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Wethersfield Welcomes Development, But Some Question Its Financing

Wethersfield officials and residents have expressed hope for a developer’s plan to flip a long-vacant amusement center, whose principal value for the town has been a place to dump excess snow. The fashionable, five-story, 111-unit apartment complex dubbed “The Borden” is Wethersfield’s “most significant development project in the last few years,” said Peter Gillespie, the town’s director of planning and economic development.

Town officials offered the developer, Lexington Partners LLC, a six-year, $1.4 million tax abatement, which will supplement a $5 million contribution from the State Bond Commission.

Apart from a recent project on Ridge Road, Wethersfield has not seen a large-scale apartment development in two decades, Gillespie said, and while the town isn’t exactly suffering from a housing shortage, there’s a dearth of up-to-date apartment housing with modern and marketable amenities.

The Borden, which will sit on Silas Deane Highway just south of Wethersfield’s major shopping plazas, will feature a dog park, a fitness facility and commercial and restaurant space on the ground floor.

“It offers a product we haven’t seen in town for quite a few years,” Gillespie said.

Lexington Partners told the town The Borden will cost roughly $28 million to build, and requested — and received — both state and town aid for the project.

Wethersfield gets receives $46,000 a year in taxes on the vacant Fun Zone property. Under the terms of the abatement, Lexington Partners will continue to pay that amount for each of the next six years, but pay no additional taxes for the first two years. Taxes will be levied on a sliding scale for the subsequent four. The town also will receive roughly $250,000 in permit fees when developers break ground sometime this month, according to documents filed with the town.

In a presentation to the council last month, developers estimated that the complex will increase enrollment in Wethersfield’s schools by eight to 16 students. Distributed among the K-12 schools, the new students would have “essentially … zero impact on the education budget,” an urban planner told the council.

“They’re not all entering one grade, one classroom, one place, so it doesn’t really affect the schools. We’d be pretty stable,” said Bobbie Hughes Granato, chair of the school board. “This is on a scale that Wethersfield could easily handle.”

The developers are seeking to attract younger tenants, she said, namely recent college graduates who tend to be unmarried and without children, which would minimize the project’s impact on local schools.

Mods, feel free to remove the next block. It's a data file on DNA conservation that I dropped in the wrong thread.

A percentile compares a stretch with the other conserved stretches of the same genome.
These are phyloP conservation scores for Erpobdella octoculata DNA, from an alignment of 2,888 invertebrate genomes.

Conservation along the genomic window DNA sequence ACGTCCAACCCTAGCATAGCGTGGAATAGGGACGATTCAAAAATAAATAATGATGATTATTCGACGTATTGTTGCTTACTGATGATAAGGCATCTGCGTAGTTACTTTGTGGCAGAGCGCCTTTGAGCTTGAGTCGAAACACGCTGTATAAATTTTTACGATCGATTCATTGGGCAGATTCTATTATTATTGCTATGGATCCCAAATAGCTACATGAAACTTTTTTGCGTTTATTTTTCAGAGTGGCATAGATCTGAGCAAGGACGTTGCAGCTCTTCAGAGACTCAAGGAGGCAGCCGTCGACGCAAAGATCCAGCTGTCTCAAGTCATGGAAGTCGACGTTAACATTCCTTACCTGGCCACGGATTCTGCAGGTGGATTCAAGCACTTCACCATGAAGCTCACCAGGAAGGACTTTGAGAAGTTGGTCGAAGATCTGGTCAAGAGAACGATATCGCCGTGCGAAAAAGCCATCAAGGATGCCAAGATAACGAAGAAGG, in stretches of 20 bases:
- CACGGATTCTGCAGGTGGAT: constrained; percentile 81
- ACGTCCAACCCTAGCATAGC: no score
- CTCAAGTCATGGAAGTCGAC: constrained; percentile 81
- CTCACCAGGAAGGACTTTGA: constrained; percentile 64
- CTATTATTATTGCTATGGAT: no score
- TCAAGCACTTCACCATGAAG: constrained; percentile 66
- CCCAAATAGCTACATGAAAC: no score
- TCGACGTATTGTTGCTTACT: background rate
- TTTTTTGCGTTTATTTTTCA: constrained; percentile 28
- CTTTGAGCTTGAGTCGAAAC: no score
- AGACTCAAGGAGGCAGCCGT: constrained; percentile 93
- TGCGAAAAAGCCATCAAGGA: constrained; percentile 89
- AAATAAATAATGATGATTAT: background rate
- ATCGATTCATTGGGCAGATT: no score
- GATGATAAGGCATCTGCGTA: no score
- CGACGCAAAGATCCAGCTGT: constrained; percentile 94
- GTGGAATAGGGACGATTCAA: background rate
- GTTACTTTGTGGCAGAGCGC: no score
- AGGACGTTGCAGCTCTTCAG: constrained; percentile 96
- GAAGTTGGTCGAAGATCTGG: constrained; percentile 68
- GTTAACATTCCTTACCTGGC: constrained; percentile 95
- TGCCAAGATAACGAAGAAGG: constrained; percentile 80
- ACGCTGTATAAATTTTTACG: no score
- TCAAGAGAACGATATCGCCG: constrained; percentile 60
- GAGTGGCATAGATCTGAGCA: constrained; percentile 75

When the Fun Zone opened in 1995, residents were delighted to have a laser-tag and video game hub in town, and the council modified an ordinance that year to allow children under 18 to visit amusement centers without a parent or guardian. A 1997 Courant story called the Fun Zone “a playground for the mind and body.”

But the amusement center went south not long after that, and the property “has been vacant and blighted, depending on who you talk to, for the last 15 to 20 years,” Gillespie said.

Today, it is an empty, low-slung building, an age-speckled white save for patches of cream where graffiti has been painted over. Most recently, the town has used its lots as dumping grounds for built-up snow.

That the derelict Fun Zone property should be replaced is virtually undisputed in town. The property has featured in Wethersfield’s master development plans for the past decade, Gillespie said, and Deputy Mayor Steve Barry called The Borden development a “long-term home run.”

But some residents are questioning the financial prudence of giving the developers, who did not respond to multiple requests for comment, a $1.4 million break, especially when they’ve already received significant funds from the state.

“Ultimately, it sets a bad precedent going forward,” said Mark Pappa, a Wethersfield resident who works as a financial adviser in Glastonbury. “Anybody who comes to us is going to say, ‘OK, the last two developments have gotten big tax breaks. Where’s mine?’”

Pappa was referring to the Ridge Road development, which in 2015 received a two-year, $400,000 tax abatement.

“I think anything is better than the Fun Zone,” Pappa said, “[but] my issue is that, the way the Democrats have run this town, spending money and giving away money everywhere, the only way to get anything done now is to give a big tax abatement to investors.”

Tom Mazzarella, a longtime resident who is running for a seat on the town council, objected to the tax abatement’s terms at a council meeting last month.

Mazzarella, who recalled bringing his kids to the Fun Zone for laser-tag and birthday parties 25 years ago, said some people misconstrued his comments as criticism of the project itself, rather than of the deal brokered between the town and the developers.

“That’s not the case,” he said. “[The Fun Zone] has been an eyesore, a piece of junk, for 20 years. All I wanted [the council] to do was sharpen their pencils.”

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